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Community and Q&A

Tinyhouse Floor (SIP over steel frame)

Steven Valenziano | Posted in Energy Efficiency and Durability on

I’m building a tinyhouse and I’m hoping to build on the recommendations from 2 other GBA posts (referenced in the PDF) in order to finalize floor and floor-wall connection details.

I’m hoping Martin Holladay and others can point out any potential issues with my proposed details.

In addition to general sanity-checking / unknown unknowns, I have a couple of known unknowns:

1) What adhesive is recommended between SIP plies?

2) In detail 8 (top-right, detail @ front and back of trailer): Do I need to worry about the fact that the sill plate will only be partially supported between the steel 2x2s?  I anticipate only a couple of studs will fall on these portions of the sill plate, but is there something I should do to better support these studs?

Thanks for your thoughts!
-Steven, 4A

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  1. Scott Wilson | | #1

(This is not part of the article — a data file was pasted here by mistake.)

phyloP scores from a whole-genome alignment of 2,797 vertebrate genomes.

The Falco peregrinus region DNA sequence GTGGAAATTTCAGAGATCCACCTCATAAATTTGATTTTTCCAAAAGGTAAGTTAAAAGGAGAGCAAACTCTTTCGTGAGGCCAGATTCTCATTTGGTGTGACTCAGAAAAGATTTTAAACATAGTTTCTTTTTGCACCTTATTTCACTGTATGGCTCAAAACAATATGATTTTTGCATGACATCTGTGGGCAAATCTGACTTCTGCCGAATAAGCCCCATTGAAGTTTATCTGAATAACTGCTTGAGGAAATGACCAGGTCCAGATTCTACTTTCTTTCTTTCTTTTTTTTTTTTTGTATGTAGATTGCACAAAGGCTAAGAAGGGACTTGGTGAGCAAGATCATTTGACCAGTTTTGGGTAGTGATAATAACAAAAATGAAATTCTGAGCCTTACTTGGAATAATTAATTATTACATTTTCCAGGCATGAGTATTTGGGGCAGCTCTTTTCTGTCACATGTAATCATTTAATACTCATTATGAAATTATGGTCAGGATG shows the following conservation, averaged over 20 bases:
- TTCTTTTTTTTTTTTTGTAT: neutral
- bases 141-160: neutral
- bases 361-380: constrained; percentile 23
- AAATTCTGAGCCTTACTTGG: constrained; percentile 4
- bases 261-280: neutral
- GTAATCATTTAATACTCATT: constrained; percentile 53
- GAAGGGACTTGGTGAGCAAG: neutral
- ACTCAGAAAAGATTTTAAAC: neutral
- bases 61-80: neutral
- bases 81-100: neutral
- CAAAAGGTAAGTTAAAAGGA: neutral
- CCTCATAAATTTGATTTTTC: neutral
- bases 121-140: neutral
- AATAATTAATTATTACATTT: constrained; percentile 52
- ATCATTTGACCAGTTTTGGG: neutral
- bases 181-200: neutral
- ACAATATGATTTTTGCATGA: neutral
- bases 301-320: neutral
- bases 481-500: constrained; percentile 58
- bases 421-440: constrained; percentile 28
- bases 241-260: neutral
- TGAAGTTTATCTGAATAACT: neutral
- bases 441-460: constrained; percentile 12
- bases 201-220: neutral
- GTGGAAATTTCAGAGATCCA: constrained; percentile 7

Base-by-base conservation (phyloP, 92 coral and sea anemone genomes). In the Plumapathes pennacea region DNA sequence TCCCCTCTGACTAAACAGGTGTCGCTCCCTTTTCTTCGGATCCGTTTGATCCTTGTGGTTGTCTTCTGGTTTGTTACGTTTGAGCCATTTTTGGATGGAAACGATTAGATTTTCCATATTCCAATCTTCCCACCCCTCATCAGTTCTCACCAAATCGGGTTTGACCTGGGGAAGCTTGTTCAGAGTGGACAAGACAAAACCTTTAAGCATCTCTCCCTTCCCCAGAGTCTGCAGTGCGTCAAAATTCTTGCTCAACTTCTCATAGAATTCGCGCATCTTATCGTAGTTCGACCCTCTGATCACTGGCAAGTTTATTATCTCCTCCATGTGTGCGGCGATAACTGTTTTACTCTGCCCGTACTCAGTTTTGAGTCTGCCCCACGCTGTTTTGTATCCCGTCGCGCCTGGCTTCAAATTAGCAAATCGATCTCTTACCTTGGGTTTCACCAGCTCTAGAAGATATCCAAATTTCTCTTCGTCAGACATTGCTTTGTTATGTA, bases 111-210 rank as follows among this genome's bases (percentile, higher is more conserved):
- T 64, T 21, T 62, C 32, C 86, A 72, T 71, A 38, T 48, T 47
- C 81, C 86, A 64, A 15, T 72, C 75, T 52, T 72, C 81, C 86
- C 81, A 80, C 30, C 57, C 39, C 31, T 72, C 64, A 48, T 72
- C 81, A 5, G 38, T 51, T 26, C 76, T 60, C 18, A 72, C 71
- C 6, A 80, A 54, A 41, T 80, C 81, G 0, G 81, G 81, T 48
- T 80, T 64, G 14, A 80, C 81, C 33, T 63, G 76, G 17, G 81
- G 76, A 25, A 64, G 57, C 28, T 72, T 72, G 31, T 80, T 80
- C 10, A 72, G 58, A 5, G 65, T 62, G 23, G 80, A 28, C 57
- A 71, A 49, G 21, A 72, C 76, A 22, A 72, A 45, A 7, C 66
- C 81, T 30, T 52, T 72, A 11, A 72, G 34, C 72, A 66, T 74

This article from the Journal of Light Construction on Tiny House problems may help.

  2. Steven Valenziano | | #2

    What an awesome resource, thanks for sharing! Since my trailer doesn't have a sheet metal deck, I would place the Mento3000 above an OSB or plywood layer, instead of the sheet metal. From what I can tell (from reading JLC's 'Avoiding Wet Walls" and 'Avoiding Wet Roofs' articles), this would be an improvement, because the 38-perm Mento3000 would allow drying towards the outside, in addition to the inside-drying potential in the article you shared.

    Is this correct or am I making a terrible mistake?

  3. Steven Valenziano | | #3

    Well, I think I may have answered my own question. I did some calculations, following the example of BSD-163 (

    Tback of sheathing = Tinterior – (Tinterior-Texterior) * Rbatt/Rtotal

    34F is average low for January, the coldest month

    35% RH @ 65F is a reasonable interior humidity, based on my experience in my current house

    No exterior insulation: 65-(65-34)*1=34F

    Based on this chart (Building Science BSD-163, also attached), condensation will occur on the interior of the OSB in winter months for interior RH above 25%. Not good (right?). If my numbers are correct (and they would be more dire for a northern climate), that explains why JLC is recommending a rust inhibitor on the sheet metal - because it’s going to see a lot of moisture.

    What’s the solution for me? XPS outboard of the OSB? I wonder if the XPS could handle the linear/point loading on the trailer’s steel ‘joists’? This GBA article suggests not:

    Thanks for any thoughts/constructive insults, I'm new at this!

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